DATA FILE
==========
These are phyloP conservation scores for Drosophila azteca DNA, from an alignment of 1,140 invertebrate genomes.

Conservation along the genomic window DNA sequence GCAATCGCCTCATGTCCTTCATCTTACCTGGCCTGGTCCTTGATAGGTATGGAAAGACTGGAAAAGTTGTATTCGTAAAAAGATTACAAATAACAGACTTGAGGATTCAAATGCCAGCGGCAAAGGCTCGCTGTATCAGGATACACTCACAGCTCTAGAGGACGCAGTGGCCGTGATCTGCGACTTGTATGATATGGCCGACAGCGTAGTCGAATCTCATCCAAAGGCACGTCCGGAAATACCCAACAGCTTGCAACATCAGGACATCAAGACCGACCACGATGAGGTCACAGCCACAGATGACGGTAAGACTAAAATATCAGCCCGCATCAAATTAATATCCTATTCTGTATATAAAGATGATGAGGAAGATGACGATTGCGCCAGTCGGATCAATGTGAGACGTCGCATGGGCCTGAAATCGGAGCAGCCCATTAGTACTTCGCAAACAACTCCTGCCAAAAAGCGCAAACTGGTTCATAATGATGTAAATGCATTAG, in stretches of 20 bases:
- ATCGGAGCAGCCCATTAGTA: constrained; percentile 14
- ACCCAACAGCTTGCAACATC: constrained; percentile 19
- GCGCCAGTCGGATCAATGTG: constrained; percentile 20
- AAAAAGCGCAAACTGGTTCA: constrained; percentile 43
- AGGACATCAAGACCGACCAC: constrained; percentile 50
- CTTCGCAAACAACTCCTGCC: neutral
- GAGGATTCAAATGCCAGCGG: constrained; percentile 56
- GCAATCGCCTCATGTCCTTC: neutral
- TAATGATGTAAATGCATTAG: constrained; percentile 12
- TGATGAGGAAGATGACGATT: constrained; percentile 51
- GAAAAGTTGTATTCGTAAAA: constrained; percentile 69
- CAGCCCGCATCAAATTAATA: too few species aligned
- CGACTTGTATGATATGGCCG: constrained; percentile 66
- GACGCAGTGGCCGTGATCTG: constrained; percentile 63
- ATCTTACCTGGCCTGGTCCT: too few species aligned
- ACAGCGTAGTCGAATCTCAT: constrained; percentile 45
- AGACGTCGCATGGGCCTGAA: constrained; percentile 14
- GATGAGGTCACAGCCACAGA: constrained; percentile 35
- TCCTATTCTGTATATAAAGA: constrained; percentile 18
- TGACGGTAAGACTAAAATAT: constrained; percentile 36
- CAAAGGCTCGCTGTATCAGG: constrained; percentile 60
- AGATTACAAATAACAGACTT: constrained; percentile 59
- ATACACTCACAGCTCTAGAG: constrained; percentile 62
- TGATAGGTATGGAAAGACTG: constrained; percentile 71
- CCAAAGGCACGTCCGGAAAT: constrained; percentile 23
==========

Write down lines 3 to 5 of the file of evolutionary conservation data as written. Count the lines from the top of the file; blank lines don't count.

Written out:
- ATCGGAGCAGCCCATTAGTA: constrained; percentile 14
- ACCCAACAGCTTGCAACATC: constrained; percentile 19
- GCGCCAGTCGGATCAATGTG: constrained; percentile 20